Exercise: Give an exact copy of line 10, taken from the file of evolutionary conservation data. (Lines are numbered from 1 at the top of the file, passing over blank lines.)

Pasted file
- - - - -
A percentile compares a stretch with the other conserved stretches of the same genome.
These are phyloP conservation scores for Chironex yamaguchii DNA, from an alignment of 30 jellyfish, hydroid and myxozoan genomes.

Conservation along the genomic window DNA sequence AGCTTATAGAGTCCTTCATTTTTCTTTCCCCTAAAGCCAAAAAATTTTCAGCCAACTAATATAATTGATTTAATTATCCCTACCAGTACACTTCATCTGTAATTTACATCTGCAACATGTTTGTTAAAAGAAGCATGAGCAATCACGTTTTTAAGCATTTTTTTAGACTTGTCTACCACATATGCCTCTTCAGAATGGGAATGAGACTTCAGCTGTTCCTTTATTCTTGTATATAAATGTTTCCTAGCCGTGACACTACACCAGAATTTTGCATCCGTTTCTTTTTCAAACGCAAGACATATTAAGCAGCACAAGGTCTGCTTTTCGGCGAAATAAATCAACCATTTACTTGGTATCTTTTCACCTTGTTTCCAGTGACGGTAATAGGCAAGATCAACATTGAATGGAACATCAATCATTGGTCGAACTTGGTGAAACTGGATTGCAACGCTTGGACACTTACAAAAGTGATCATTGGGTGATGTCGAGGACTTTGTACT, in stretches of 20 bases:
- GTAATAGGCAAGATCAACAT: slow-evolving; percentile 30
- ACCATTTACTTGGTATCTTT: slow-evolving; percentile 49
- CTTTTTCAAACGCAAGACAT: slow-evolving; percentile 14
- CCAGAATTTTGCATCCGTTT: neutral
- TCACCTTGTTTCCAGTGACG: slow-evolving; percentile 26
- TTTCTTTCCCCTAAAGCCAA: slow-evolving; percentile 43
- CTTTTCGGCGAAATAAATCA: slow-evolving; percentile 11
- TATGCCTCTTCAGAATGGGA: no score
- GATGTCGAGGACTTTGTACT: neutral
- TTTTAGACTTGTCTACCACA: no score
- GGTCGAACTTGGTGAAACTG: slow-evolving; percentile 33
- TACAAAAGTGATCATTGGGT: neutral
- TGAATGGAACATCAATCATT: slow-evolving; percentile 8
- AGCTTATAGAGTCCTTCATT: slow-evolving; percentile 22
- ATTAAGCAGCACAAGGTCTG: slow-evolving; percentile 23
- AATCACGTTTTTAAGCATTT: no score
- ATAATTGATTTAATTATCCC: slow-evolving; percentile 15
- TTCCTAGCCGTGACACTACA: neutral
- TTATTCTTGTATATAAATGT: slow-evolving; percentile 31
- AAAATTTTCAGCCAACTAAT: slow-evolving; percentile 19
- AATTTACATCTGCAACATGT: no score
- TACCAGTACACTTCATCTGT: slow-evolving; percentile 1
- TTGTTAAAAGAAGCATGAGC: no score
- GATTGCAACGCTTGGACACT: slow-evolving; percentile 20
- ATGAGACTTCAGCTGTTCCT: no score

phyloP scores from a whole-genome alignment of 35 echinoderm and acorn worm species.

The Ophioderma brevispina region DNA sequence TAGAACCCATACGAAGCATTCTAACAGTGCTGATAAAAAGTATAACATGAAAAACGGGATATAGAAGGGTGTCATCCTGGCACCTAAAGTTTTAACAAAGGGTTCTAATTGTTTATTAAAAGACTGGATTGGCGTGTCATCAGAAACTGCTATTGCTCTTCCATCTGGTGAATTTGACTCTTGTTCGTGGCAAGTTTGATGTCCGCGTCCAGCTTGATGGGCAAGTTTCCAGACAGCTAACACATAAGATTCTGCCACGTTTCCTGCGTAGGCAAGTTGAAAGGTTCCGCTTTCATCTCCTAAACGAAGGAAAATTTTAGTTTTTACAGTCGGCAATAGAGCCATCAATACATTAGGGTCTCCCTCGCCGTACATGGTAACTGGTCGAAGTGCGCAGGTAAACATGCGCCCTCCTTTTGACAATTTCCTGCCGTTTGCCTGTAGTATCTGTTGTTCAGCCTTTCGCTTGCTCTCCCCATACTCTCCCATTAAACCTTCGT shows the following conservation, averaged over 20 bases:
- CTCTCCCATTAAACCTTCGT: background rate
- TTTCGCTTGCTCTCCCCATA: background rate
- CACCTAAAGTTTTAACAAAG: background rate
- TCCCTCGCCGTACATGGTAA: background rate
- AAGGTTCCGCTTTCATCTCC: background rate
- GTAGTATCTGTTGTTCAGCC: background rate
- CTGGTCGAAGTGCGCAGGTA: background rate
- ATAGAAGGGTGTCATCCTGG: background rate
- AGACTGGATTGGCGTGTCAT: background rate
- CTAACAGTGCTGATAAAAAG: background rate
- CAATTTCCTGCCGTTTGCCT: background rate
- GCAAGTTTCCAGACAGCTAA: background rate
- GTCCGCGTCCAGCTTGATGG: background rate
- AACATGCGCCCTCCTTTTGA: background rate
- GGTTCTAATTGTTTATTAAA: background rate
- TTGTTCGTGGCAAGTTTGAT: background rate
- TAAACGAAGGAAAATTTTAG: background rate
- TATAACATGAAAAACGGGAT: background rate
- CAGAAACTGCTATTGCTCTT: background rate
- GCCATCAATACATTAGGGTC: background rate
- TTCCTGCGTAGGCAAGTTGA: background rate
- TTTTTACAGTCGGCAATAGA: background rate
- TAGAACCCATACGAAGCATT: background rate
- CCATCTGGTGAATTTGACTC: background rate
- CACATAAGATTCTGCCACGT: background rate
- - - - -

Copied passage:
- CTTTTCGGCGAAATAAATCA: slow-evolving; percentile 11